“Today’s successful leaders will work diligently to engage others in their cause. Oddly enough, the best way, by far, to engage others is by listening–seriously listening–to them. If talking and giving orders was the . . . model of the last fifty years, listening . . . is the model of the millennium and beyond.”
~Tom Peters, Thriving on Chaos
WHY LISTEN UP!? WHY NOW?
Health workers and caregiver professionals are usually trained least in the communication skill they use most frequently: LISTENING. Many, if not all of us, take short cuts when it comes to listening — faking attention, making assumptions, rehearsing responses, fading in and out of conversations, and failing to retain pertinent information. The most effective individuals, however, understand the power of listening strategically to build key relationships and influence others.
- 61% of doctors 55 and older experience at least one malpractice law suit during their career.
- Listening effectively to an unhappy patient and a simple apology is the number one way to avoid malpractice law suits.
- Physicians and their staff spend less and less time communicating with patients before procedures to ensure accurate communication and understanding.
- Physicians and their staff are trained least in the communication skill used most frequently — listening.
- Effective listening reduces the likelihood of errors and costly patient mistakes.
- Using effective listening skills minimizes costly communication mistakes intra-operatively and post-operatively.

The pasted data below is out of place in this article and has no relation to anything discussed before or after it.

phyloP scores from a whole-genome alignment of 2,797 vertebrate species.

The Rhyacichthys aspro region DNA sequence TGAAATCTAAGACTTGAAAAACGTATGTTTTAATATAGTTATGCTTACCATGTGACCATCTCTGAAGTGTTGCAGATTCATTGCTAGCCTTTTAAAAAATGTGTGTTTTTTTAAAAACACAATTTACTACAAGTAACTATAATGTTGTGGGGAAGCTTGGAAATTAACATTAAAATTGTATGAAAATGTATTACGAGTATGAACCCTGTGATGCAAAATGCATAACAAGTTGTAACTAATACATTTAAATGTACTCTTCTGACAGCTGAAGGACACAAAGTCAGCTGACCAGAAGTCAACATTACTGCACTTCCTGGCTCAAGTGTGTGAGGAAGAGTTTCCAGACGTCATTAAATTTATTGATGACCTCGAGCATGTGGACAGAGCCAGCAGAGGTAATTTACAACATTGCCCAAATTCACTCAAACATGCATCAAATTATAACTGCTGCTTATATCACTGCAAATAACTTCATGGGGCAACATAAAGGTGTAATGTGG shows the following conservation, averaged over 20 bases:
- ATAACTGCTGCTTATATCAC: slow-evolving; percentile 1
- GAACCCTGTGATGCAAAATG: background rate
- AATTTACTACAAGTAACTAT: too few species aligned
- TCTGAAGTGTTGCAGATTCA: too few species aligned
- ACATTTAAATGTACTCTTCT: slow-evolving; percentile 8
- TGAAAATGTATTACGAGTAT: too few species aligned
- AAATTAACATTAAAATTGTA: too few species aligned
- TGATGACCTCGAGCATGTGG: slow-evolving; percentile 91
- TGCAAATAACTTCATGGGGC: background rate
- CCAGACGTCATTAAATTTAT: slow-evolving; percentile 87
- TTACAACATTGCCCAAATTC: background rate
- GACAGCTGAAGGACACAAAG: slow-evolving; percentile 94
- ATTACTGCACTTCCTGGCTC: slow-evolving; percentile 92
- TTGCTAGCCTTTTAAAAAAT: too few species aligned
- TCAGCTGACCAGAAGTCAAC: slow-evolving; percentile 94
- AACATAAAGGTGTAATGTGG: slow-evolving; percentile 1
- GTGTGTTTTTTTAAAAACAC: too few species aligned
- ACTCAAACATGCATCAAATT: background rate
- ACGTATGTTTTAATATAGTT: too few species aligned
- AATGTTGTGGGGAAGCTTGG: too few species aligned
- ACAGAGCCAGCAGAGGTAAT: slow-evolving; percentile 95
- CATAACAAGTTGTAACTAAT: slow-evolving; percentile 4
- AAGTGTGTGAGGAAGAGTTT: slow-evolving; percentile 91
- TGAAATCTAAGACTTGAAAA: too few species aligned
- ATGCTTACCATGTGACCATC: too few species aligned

NOTE: The Listen Up! Certification program is now available using a combination of workshops, online activities and participant materials.
An online version of the Listen Up! Certification Program is currently being prepared and will be available in the near future.
Listen Up Care Provider Certification
We ARE Listening!
Driving Forces (why now?):
– Rising healthcare costs
– Influence of technology to reduce interpersonal contact with clients/patients
– Increasing malpractice costs for litigation and insurance due to inadequate care issues
– Faster growing markets in US with aging workforce
– Demand for high-quality care
– Shortage of healthcare professionals
– Nursing homes
– Home health care
– Home health providers
– Home care providers (non-health)
– Doctor offices
– Healthcare agencies
– Healthcare staffing agencies
– Reduces litigation costs
– Improves personal relationships
– Satisfies CEU requirements